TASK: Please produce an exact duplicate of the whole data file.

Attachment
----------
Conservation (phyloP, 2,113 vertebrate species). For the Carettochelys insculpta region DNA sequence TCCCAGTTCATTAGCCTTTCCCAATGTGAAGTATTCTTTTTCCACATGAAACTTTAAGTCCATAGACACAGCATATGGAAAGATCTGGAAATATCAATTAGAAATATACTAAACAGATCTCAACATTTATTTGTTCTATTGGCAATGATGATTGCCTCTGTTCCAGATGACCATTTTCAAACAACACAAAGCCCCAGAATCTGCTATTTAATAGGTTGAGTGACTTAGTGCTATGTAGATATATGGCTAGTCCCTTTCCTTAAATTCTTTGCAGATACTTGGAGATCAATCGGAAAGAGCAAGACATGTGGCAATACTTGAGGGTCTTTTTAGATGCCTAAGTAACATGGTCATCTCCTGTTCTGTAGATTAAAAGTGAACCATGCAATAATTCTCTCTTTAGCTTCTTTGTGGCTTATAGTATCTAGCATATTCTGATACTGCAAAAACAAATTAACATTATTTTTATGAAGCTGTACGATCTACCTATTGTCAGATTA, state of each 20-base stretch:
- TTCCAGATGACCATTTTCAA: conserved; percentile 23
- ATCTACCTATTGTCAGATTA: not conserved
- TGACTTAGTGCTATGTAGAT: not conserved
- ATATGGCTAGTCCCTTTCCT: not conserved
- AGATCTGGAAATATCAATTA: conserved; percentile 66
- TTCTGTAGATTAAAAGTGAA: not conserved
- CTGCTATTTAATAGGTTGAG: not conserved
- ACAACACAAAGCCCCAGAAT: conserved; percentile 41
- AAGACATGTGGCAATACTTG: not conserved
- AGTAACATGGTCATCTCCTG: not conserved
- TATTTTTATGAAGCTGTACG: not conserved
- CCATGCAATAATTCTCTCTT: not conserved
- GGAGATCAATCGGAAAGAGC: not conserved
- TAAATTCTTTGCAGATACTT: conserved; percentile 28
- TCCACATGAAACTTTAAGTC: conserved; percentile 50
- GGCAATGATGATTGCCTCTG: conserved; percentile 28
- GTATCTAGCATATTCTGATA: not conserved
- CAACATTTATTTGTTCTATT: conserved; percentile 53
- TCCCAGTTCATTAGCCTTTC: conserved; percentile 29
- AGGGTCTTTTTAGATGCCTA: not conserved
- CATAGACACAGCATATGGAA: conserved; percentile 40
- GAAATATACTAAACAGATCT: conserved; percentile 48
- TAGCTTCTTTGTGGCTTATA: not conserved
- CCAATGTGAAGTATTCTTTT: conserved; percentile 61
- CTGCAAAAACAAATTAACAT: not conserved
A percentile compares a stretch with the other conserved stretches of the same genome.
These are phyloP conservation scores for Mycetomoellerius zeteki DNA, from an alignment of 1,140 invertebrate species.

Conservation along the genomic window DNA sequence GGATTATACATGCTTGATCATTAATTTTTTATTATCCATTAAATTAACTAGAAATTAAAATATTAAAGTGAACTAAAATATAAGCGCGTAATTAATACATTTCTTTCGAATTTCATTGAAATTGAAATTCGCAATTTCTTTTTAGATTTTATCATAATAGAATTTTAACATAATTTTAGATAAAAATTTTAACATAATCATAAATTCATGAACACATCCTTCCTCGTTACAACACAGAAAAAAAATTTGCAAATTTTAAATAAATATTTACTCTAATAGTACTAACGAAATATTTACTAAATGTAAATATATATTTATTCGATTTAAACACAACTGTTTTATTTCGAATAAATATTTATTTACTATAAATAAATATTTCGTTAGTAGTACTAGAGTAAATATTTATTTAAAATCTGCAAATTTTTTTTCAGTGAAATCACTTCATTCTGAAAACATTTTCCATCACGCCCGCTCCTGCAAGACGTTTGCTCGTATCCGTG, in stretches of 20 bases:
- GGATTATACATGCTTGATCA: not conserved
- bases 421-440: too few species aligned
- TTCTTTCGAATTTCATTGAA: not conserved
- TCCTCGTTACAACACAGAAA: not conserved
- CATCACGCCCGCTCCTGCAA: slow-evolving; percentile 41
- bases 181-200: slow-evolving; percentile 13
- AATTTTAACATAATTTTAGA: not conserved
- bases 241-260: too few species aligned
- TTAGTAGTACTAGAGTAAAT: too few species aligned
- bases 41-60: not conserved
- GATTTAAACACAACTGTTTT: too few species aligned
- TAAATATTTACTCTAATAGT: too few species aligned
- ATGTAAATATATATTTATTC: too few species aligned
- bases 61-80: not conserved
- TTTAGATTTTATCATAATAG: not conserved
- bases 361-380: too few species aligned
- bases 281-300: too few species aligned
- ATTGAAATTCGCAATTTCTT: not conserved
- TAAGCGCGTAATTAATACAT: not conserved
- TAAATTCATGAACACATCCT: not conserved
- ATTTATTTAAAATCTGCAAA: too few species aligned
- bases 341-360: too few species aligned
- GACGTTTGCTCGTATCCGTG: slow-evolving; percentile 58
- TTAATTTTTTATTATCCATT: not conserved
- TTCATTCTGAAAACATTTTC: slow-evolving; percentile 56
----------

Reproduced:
Conservation (phyloP, 2,113 vertebrate species). For the Carettochelys insculpta region DNA sequence TCCCAGTTCATTAGCCTTTCCCAATGTGAAGTATTCTTTTTCCACATGAAACTTTAAGTCCATAGACACAGCATATGGAAAGATCTGGAAATATCAATTAGAAATATACTAAACAGATCTCAACATTTATTTGTTCTATTGGCAATGATGATTGCCTCTGTTCCAGATGACCATTTTCAAACAACACAAAGCCCCAGAATCTGCTATTTAATAGGTTGAGTGACTTAGTGCTATGTAGATATATGGCTAGTCCCTTTCCTTAAATTCTTTGCAGATACTTGGAGATCAATCGGAAAGAGCAAGACATGTGGCAATACTTGAGGGTCTTTTTAGATGCCTAAGTAACATGGTCATCTCCTGTTCTGTAGATTAAAAGTGAACCATGCAATAATTCTCTCTTTAGCTTCTTTGTGGCTTATAGTATCTAGCATATTCTGATACTGCAAAAACAAATTAACATTATTTTTATGAAGCTGTACGATCTACCTATTGTCAGATTA, state of each 20-base stretch:
- TTCCAGATGACCATTTTCAA: conserved; percentile 23
- ATCTACCTATTGTCAGATTA: not conserved
- TGACTTAGTGCTATGTAGAT: not conserved
- ATATGGCTAGTCCCTTTCCT: not conserved
- AGATCTGGAAATATCAATTA: conserved; percentile 66
- TTCTGTAGATTAAAAGTGAA: not conserved
- CTGCTATTTAATAGGTTGAG: not conserved
- ACAACACAAAGCCCCAGAAT: conserved; percentile 41
- AAGACATGTGGCAATACTTG: not conserved
- AGTAACATGGTCATCTCCTG: not conserved
- TATTTTTATGAAGCTGTACG: not conserved
- CCATGCAATAATTCTCTCTT: not conserved
- GGAGATCAATCGGAAAGAGC: not conserved
- TAAATTCTTTGCAGATACTT: conserved; percentile 28
- TCCACATGAAACTTTAAGTC: conserved; percentile 50
- GGCAATGATGATTGCCTCTG: conserved; percentile 28
- GTATCTAGCATATTCTGATA: not conserved
- CAACATTTATTTGTTCTATT: conserved; percentile 53
- TCCCAGTTCATTAGCCTTTC: conserved; percentile 29
- AGGGTCTTTTTAGATGCCTA: not conserved
- CATAGACACAGCATATGGAA: conserved; percentile 40
- GAAATATACTAAACAGATCT: conserved; percentile 48
- TAGCTTCTTTGTGGCTTATA: not conserved
- CCAATGTGAAGTATTCTTTT: conserved; percentile 61
- CTGCAAAAACAAATTAACAT: not conserved
A percentile compares a stretch with the other conserved stretches of the same genome.
These are phyloP conservation scores for Mycetomoellerius zeteki DNA, from an alignment of 1,140 invertebrate species.

Conservation along the genomic window DNA sequence GGATTATACATGCTTGATCATTAATTTTTTATTATCCATTAAATTAACTAGAAATTAAAATATTAAAGTGAACTAAAATATAAGCGCGTAATTAATACATTTCTTTCGAATTTCATTGAAATTGAAATTCGCAATTTCTTTTTAGATTTTATCATAATAGAATTTTAACATAATTTTAGATAAAAATTTTAACATAATCATAAATTCATGAACACATCCTTCCTCGTTACAACACAGAAAAAAAATTTGCAAATTTTAAATAAATATTTACTCTAATAGTACTAACGAAATATTTACTAAATGTAAATATATATTTATTCGATTTAAACACAACTGTTTTATTTCGAATAAATATTTATTTACTATAAATAAATATTTCGTTAGTAGTACTAGAGTAAATATTTATTTAAAATCTGCAAATTTTTTTTCAGTGAAATCACTTCATTCTGAAAACATTTTCCATCACGCCCGCTCCTGCAAGACGTTTGCTCGTATCCGTG, in stretches of 20 bases:
- GGATTATACATGCTTGATCA: not conserved
- bases 421-440: too few species aligned
- TTCTTTCGAATTTCATTGAA: not conserved
- TCCTCGTTACAACACAGAAA: not conserved
- CATCACGCCCGCTCCTGCAA: slow-evolving; percentile 41
- bases 181-200: slow-evolving; percentile 13
- AATTTTAACATAATTTTAGA: not conserved
- bases 241-260: too few species aligned
- TTAGTAGTACTAGAGTAAAT: too few species aligned
- bases 41-60: not conserved
- GATTTAAACACAACTGTTTT: too few species aligned
- TAAATATTTACTCTAATAGT: too few species aligned
- ATGTAAATATATATTTATTC: too few species aligned
- bases 61-80: not conserved
- TTTAGATTTTATCATAATAG: not conserved
- bases 361-380: too few species aligned
- bases 281-300: too few species aligned
- ATTGAAATTCGCAATTTCTT: not conserved
- TAAGCGCGTAATTAATACAT: not conserved
- TAAATTCATGAACACATCCT: not conserved
- ATTTATTTAAAATCTGCAAA: too few species aligned
- bases 341-360: too few species aligned
- GACGTTTGCTCGTATCCGTG: slow-evolving; percentile 58
- TTAATTTTTTATTATCCATT: not conserved
- TTCATTCTGAAAACATTTTC: slow-evolving; percentile 56